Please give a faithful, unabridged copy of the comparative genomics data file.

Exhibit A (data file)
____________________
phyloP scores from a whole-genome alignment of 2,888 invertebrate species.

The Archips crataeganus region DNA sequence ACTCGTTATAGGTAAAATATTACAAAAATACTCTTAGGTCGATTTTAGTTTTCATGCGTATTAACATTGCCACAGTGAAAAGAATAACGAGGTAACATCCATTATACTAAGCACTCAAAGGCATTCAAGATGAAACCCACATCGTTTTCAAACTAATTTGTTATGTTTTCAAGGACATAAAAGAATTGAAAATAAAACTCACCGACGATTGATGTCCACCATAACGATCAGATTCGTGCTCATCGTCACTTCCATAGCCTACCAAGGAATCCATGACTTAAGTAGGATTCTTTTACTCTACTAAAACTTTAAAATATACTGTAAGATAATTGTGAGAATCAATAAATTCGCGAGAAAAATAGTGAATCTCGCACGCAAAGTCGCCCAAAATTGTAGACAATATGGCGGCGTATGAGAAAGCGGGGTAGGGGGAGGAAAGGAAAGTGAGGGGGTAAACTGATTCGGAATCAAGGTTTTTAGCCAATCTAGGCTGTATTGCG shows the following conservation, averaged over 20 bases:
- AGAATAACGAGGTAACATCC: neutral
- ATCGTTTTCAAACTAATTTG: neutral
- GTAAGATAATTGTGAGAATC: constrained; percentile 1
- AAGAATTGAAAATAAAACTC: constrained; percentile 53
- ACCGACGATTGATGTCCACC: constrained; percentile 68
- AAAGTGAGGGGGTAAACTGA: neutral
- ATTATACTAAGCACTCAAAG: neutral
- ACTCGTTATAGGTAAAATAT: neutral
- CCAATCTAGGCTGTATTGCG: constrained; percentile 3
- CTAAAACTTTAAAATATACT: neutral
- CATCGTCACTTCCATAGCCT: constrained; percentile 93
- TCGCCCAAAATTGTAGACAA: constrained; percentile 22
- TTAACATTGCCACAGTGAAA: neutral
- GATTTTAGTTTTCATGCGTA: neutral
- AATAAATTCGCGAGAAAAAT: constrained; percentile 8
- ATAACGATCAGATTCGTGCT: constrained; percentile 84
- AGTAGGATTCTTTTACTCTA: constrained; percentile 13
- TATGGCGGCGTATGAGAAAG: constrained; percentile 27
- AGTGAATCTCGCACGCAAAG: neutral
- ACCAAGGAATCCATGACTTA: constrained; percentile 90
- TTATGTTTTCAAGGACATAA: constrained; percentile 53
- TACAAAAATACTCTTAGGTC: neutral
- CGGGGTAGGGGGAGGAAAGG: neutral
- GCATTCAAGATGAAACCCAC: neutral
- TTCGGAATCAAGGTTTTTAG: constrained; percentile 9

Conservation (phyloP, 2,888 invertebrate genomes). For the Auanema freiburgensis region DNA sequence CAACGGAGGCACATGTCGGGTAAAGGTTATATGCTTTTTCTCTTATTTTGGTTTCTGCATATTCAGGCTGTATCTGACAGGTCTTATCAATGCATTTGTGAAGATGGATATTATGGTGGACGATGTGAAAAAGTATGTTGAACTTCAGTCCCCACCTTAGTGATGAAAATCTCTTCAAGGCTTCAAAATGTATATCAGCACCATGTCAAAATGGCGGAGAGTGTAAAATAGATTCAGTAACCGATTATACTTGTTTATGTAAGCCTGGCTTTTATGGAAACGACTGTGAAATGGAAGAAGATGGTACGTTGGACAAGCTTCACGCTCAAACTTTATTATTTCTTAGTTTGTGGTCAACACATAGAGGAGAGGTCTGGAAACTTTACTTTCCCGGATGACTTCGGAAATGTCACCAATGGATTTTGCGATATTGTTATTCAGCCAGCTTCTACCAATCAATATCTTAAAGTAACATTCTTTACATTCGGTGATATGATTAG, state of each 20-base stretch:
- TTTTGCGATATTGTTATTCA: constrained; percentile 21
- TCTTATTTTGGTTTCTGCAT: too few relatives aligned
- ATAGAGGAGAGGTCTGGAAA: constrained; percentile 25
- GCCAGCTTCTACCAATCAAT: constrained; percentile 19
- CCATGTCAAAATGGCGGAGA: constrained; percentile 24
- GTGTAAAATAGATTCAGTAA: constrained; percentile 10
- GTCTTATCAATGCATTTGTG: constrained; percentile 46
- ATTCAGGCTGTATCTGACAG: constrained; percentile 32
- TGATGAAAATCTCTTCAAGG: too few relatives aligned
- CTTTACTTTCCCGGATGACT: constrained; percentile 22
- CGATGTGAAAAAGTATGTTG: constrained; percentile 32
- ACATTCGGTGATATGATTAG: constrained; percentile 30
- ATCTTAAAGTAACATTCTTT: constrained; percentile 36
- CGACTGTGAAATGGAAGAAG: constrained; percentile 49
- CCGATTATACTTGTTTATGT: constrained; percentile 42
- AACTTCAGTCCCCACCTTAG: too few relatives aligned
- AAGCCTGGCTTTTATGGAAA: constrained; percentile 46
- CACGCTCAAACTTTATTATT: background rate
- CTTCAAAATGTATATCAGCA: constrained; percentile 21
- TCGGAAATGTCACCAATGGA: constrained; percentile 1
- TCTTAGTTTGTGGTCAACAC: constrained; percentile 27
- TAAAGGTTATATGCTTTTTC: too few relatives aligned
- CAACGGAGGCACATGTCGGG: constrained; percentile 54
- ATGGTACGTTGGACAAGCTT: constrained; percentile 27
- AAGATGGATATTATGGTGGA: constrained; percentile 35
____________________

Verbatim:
phyloP scores from a whole-genome alignment of 2,888 invertebrate species.

The Archips crataeganus region DNA sequence ACTCGTTATAGGTAAAATATTACAAAAATACTCTTAGGTCGATTTTAGTTTTCATGCGTATTAACATTGCCACAGTGAAAAGAATAACGAGGTAACATCCATTATACTAAGCACTCAAAGGCATTCAAGATGAAACCCACATCGTTTTCAAACTAATTTGTTATGTTTTCAAGGACATAAAAGAATTGAAAATAAAACTCACCGACGATTGATGTCCACCATAACGATCAGATTCGTGCTCATCGTCACTTCCATAGCCTACCAAGGAATCCATGACTTAAGTAGGATTCTTTTACTCTACTAAAACTTTAAAATATACTGTAAGATAATTGTGAGAATCAATAAATTCGCGAGAAAAATAGTGAATCTCGCACGCAAAGTCGCCCAAAATTGTAGACAATATGGCGGCGTATGAGAAAGCGGGGTAGGGGGAGGAAAGGAAAGTGAGGGGGTAAACTGATTCGGAATCAAGGTTTTTAGCCAATCTAGGCTGTATTGCG shows the following conservation, averaged over 20 bases:
- AGAATAACGAGGTAACATCC: neutral
- ATCGTTTTCAAACTAATTTG: neutral
- GTAAGATAATTGTGAGAATC: constrained; percentile 1
- AAGAATTGAAAATAAAACTC: constrained; percentile 53
- ACCGACGATTGATGTCCACC: constrained; percentile 68
- AAAGTGAGGGGGTAAACTGA: neutral
- ATTATACTAAGCACTCAAAG: neutral
- ACTCGTTATAGGTAAAATAT: neutral
- CCAATCTAGGCTGTATTGCG: constrained; percentile 3
- CTAAAACTTTAAAATATACT: neutral
- CATCGTCACTTCCATAGCCT: constrained; percentile 93
- TCGCCCAAAATTGTAGACAA: constrained; percentile 22
- TTAACATTGCCACAGTGAAA: neutral
- GATTTTAGTTTTCATGCGTA: neutral
- AATAAATTCGCGAGAAAAAT: constrained; percentile 8
- ATAACGATCAGATTCGTGCT: constrained; percentile 84
- AGTAGGATTCTTTTACTCTA: constrained; percentile 13
- TATGGCGGCGTATGAGAAAG: constrained; percentile 27
- AGTGAATCTCGCACGCAAAG: neutral
- ACCAAGGAATCCATGACTTA: constrained; percentile 90
- TTATGTTTTCAAGGACATAA: constrained; percentile 53
- TACAAAAATACTCTTAGGTC: neutral
- CGGGGTAGGGGGAGGAAAGG: neutral
- GCATTCAAGATGAAACCCAC: neutral
- TTCGGAATCAAGGTTTTTAG: constrained; percentile 9

Conservation (phyloP, 2,888 invertebrate genomes). For the Auanema freiburgensis region DNA sequence CAACGGAGGCACATGTCGGGTAAAGGTTATATGCTTTTTCTCTTATTTTGGTTTCTGCATATTCAGGCTGTATCTGACAGGTCTTATCAATGCATTTGTGAAGATGGATATTATGGTGGACGATGTGAAAAAGTATGTTGAACTTCAGTCCCCACCTTAGTGATGAAAATCTCTTCAAGGCTTCAAAATGTATATCAGCACCATGTCAAAATGGCGGAGAGTGTAAAATAGATTCAGTAACCGATTATACTTGTTTATGTAAGCCTGGCTTTTATGGAAACGACTGTGAAATGGAAGAAGATGGTACGTTGGACAAGCTTCACGCTCAAACTTTATTATTTCTTAGTTTGTGGTCAACACATAGAGGAGAGGTCTGGAAACTTTACTTTCCCGGATGACTTCGGAAATGTCACCAATGGATTTTGCGATATTGTTATTCAGCCAGCTTCTACCAATCAATATCTTAAAGTAACATTCTTTACATTCGGTGATATGATTAG, state of each 20-base stretch:
- TTTTGCGATATTGTTATTCA: constrained; percentile 21
- TCTTATTTTGGTTTCTGCAT: too few relatives aligned
- ATAGAGGAGAGGTCTGGAAA: constrained; percentile 25
- GCCAGCTTCTACCAATCAAT: constrained; percentile 19
- CCATGTCAAAATGGCGGAGA: constrained; percentile 24
- GTGTAAAATAGATTCAGTAA: constrained; percentile 10
- GTCTTATCAATGCATTTGTG: constrained; percentile 46
- ATTCAGGCTGTATCTGACAG: constrained; percentile 32
- TGATGAAAATCTCTTCAAGG: too few relatives aligned
- CTTTACTTTCCCGGATGACT: constrained; percentile 22
- CGATGTGAAAAAGTATGTTG: constrained; percentile 32
- ACATTCGGTGATATGATTAG: constrained; percentile 30
- ATCTTAAAGTAACATTCTTT: constrained; percentile 36
- CGACTGTGAAATGGAAGAAG: constrained; percentile 49
- CCGATTATACTTGTTTATGT: constrained; percentile 42
- AACTTCAGTCCCCACCTTAG: too few relatives aligned
- AAGCCTGGCTTTTATGGAAA: constrained; percentile 46
- CACGCTCAAACTTTATTATT: background rate
- CTTCAAAATGTATATCAGCA: constrained; percentile 21
- TCGGAAATGTCACCAATGGA: constrained; percentile 1
- TCTTAGTTTGTGGTCAACAC: constrained; percentile 27
- TAAAGGTTATATGCTTTTTC: too few relatives aligned
- CAACGGAGGCACATGTCGGG: constrained; percentile 54
- ATGGTACGTTGGACAAGCTT: constrained; percentile 27
- AAGATGGATATTATGGTGGA: constrained; percentile 35